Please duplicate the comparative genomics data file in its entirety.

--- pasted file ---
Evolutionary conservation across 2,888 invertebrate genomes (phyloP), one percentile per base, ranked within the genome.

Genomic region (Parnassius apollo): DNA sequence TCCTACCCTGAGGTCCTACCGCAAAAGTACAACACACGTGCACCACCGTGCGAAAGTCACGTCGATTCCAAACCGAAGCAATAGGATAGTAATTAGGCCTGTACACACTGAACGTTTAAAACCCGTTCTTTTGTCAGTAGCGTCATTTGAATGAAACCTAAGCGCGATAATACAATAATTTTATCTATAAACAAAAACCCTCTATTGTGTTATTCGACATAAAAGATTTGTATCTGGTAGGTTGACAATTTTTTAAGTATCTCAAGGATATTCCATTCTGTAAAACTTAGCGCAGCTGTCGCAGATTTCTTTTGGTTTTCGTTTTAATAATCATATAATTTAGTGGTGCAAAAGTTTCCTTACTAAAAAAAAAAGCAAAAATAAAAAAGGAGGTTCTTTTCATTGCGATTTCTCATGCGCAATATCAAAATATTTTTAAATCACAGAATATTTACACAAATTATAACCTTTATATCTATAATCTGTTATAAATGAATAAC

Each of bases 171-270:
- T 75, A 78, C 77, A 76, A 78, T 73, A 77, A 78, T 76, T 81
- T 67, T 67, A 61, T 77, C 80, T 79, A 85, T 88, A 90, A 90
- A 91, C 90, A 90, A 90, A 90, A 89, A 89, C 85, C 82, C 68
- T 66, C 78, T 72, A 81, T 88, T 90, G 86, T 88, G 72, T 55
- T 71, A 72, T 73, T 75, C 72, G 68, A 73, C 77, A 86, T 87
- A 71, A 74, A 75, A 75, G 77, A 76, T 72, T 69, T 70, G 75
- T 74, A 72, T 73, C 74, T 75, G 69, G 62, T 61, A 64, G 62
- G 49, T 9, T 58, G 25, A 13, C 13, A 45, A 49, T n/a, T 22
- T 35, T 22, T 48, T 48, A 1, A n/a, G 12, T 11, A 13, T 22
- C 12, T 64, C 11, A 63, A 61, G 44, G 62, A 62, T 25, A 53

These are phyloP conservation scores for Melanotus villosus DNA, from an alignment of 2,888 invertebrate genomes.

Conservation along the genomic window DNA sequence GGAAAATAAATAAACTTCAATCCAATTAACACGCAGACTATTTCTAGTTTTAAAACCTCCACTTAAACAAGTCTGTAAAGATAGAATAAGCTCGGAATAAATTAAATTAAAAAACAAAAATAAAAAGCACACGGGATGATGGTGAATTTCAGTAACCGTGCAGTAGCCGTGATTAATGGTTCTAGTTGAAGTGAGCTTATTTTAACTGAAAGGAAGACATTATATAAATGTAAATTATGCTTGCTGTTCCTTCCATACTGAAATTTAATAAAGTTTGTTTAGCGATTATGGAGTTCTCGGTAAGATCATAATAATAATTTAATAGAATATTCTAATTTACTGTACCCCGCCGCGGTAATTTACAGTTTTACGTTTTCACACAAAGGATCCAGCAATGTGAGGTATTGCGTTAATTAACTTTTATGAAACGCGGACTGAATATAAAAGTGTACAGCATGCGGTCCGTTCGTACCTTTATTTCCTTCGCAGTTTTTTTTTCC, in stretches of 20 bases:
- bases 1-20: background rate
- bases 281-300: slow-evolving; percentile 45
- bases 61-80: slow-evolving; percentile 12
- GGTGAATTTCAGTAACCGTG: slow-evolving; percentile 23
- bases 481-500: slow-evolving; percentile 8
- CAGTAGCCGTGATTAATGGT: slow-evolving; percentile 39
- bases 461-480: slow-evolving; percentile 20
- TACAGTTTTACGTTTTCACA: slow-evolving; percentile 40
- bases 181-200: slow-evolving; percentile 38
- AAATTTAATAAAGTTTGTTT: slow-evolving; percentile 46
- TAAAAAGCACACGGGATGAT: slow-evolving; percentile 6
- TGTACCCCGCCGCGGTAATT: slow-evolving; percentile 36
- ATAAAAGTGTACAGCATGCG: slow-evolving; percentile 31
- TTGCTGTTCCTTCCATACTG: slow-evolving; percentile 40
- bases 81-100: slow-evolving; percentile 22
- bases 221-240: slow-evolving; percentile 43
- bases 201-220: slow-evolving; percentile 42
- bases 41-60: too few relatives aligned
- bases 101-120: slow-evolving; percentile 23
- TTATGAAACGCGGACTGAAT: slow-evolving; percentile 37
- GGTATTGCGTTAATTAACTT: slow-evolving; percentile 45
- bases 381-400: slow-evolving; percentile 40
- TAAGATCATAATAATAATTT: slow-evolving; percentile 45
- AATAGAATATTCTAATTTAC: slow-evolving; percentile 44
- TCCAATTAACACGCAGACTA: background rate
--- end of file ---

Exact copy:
Evolutionary conservation across 2,888 invertebrate genomes (phyloP), one percentile per base, ranked within the genome.

Genomic region (Parnassius apollo): DNA sequence TCCTACCCTGAGGTCCTACCGCAAAAGTACAACACACGTGCACCACCGTGCGAAAGTCACGTCGATTCCAAACCGAAGCAATAGGATAGTAATTAGGCCTGTACACACTGAACGTTTAAAACCCGTTCTTTTGTCAGTAGCGTCATTTGAATGAAACCTAAGCGCGATAATACAATAATTTTATCTATAAACAAAAACCCTCTATTGTGTTATTCGACATAAAAGATTTGTATCTGGTAGGTTGACAATTTTTTAAGTATCTCAAGGATATTCCATTCTGTAAAACTTAGCGCAGCTGTCGCAGATTTCTTTTGGTTTTCGTTTTAATAATCATATAATTTAGTGGTGCAAAAGTTTCCTTACTAAAAAAAAAAGCAAAAATAAAAAAGGAGGTTCTTTTCATTGCGATTTCTCATGCGCAATATCAAAATATTTTTAAATCACAGAATATTTACACAAATTATAACCTTTATATCTATAATCTGTTATAAATGAATAAC

Each of bases 171-270:
- T 75, A 78, C 77, A 76, A 78, T 73, A 77, A 78, T 76, T 81
- T 67, T 67, A 61, T 77, C 80, T 79, A 85, T 88, A 90, A 90
- A 91, C 90, A 90, A 90, A 90, A 89, A 89, C 85, C 82, C 68
- T 66, C 78, T 72, A 81, T 88, T 90, G 86, T 88, G 72, T 55
- T 71, A 72, T 73, T 75, C 72, G 68, A 73, C 77, A 86, T 87
- A 71, A 74, A 75, A 75, G 77, A 76, T 72, T 69, T 70, G 75
- T 74, A 72, T 73, C 74, T 75, G 69, G 62, T 61, A 64, G 62
- G 49, T 9, T 58, G 25, A 13, C 13, A 45, A 49, T n/a, T 22
- T 35, T 22, T 48, T 48, A 1, A n/a, G 12, T 11, A 13, T 22
- C 12, T 64, C 11, A 63, A 61, G 44, G 62, A 62, T 25, A 53

These are phyloP conservation scores for Melanotus villosus DNA, from an alignment of 2,888 invertebrate genomes.

Conservation along the genomic window DNA sequence GGAAAATAAATAAACTTCAATCCAATTAACACGCAGACTATTTCTAGTTTTAAAACCTCCACTTAAACAAGTCTGTAAAGATAGAATAAGCTCGGAATAAATTAAATTAAAAAACAAAAATAAAAAGCACACGGGATGATGGTGAATTTCAGTAACCGTGCAGTAGCCGTGATTAATGGTTCTAGTTGAAGTGAGCTTATTTTAACTGAAAGGAAGACATTATATAAATGTAAATTATGCTTGCTGTTCCTTCCATACTGAAATTTAATAAAGTTTGTTTAGCGATTATGGAGTTCTCGGTAAGATCATAATAATAATTTAATAGAATATTCTAATTTACTGTACCCCGCCGCGGTAATTTACAGTTTTACGTTTTCACACAAAGGATCCAGCAATGTGAGGTATTGCGTTAATTAACTTTTATGAAACGCGGACTGAATATAAAAGTGTACAGCATGCGGTCCGTTCGTACCTTTATTTCCTTCGCAGTTTTTTTTTCC, in stretches of 20 bases:
- bases 1-20: background rate
- bases 281-300: slow-evolving; percentile 45
- bases 61-80: slow-evolving; percentile 12
- GGTGAATTTCAGTAACCGTG: slow-evolving; percentile 23
- bases 481-500: slow-evolving; percentile 8
- CAGTAGCCGTGATTAATGGT: slow-evolving; percentile 39
- bases 461-480: slow-evolving; percentile 20
- TACAGTTTTACGTTTTCACA: slow-evolving; percentile 40
- bases 181-200: slow-evolving; percentile 38
- AAATTTAATAAAGTTTGTTT: slow-evolving; percentile 46
- TAAAAAGCACACGGGATGAT: slow-evolving; percentile 6
- TGTACCCCGCCGCGGTAATT: slow-evolving; percentile 36
- ATAAAAGTGTACAGCATGCG: slow-evolving; percentile 31
- TTGCTGTTCCTTCCATACTG: slow-evolving; percentile 40
- bases 81-100: slow-evolving; percentile 22
- bases 221-240: slow-evolving; percentile 43
- bases 201-220: slow-evolving; percentile 42
- bases 41-60: too few relatives aligned
- bases 101-120: slow-evolving; percentile 23
- TTATGAAACGCGGACTGAAT: slow-evolving; percentile 37
- GGTATTGCGTTAATTAACTT: slow-evolving; percentile 45
- bases 381-400: slow-evolving; percentile 40
- TAAGATCATAATAATAATTT: slow-evolving; percentile 45
- AATAGAATATTCTAATTTAC: slow-evolving; percentile 44
- TCCAATTAACACGCAGACTA: background rate